MadProfessor
12-18-2012, 07:31 AM
I can be wrong, but nevertheless I feel the need to disclose my observation. I've been overweight all my life. The last 10 years I've been doing my constant way up from 150 to 260 lbs [I passed the 200-mark in 2007]. Nothing really worked, I had cravings for sugar, fatty foods, pasta, bread, and everything else you can name. I was experiencing hypoglycemia symptoms when not having sugar-loaded foods or drinks for few hours. Something was really wrong, but probably not with the sugar I was eating, but with the way my body used to deal with this sugar.
Now I weight under 170 lbs, I eat about 20 lbs of fruits per week [bananas, apples, dates, and anything else available in given season], about 10 lbs of vegs and under 1 lb of meat [80% fish]. I have a cheat day once a week, stuffing my mouth with anything I want, or anything I'm proposed, topping that with a triple or quadruple dessert. No hypo- or hyperglycemia symptoms, I'm fit, have heaploads of energy all day long and I can't maintain my weight. I mean - I'm still loosing weight, even tough I'm not trying to loose anymore.
I've read lots of theories about how is this possible, but they are only theories. One thing I'm sure, You cannot definitely say "fruits are not good for me, carbs are not healthy for me". I was on the fat side of life not eating fruits, now I'm on the slim side of life eating lots of fruits - so therefore, I think carbs alone are NOT to be blamed.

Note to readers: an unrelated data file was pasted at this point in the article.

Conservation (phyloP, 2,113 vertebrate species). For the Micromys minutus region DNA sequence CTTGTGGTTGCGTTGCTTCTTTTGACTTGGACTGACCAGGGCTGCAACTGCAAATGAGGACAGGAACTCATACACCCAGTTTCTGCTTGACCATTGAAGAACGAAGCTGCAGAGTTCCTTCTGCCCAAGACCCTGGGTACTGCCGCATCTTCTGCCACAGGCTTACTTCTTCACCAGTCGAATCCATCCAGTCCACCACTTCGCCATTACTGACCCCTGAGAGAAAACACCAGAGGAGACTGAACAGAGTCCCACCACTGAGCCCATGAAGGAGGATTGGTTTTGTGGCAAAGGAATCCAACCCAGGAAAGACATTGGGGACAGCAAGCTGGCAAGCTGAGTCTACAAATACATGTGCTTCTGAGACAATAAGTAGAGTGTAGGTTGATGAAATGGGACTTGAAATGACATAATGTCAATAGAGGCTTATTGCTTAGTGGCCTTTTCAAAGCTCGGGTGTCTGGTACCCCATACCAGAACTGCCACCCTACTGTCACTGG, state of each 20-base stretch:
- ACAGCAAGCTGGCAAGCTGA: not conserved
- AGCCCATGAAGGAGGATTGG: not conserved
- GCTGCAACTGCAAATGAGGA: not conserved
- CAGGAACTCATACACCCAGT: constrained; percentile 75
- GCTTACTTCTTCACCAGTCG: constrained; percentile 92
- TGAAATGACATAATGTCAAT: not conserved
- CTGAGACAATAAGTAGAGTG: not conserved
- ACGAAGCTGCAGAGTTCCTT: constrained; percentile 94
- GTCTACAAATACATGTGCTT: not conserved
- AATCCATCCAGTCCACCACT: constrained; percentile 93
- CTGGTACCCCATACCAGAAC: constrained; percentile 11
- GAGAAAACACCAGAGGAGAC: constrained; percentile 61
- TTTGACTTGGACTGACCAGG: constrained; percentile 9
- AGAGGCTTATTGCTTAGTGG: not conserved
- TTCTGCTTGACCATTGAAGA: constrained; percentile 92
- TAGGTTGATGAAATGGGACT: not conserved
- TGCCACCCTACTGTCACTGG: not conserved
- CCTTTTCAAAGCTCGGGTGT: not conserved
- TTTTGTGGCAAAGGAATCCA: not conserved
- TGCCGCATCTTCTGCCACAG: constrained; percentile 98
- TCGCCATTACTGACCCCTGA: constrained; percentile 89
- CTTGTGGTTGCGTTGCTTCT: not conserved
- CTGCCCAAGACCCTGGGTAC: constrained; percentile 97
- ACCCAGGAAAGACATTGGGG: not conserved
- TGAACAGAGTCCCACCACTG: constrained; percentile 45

kaplods
12-18-2012, 12:43 PM
I can be wrong, but nevertheless I feel the need to disclose my observation. I've been overweight all my life. The last 10 years I've been doing my constant way up from 150 to 260 lbs [I passed the 200-mark in 2007]. Nothing really worked, I had cravings for sugar, fatty foods, pasta, bread, and everything else you can name. I was experiencing hypoglycemia symptoms when not having sugar-loaded foods or drinks for few hours. Something was really wrong, but probably not with the sugar I was eating, but with the way my body used to deal with this sugar.
Now I weight under 170 lbs, I eat about 20 lbs of fruits per week [bananas, apples, dates, and anything else available in given season], about 10 lbs of vegs and under 1 lb of meat [80% fish]. I have a cheat day once a week, stuffing my mouth with anything I want, or anything I'm proposed, topping that with a triple or quadruple dessert. No hypo- or hyperglycemia symptoms, I'm fit, have heaploads of energy all day long and I can't maintain my weight. I mean - I'm still loosing weight, even tough I'm not trying to loose anymore.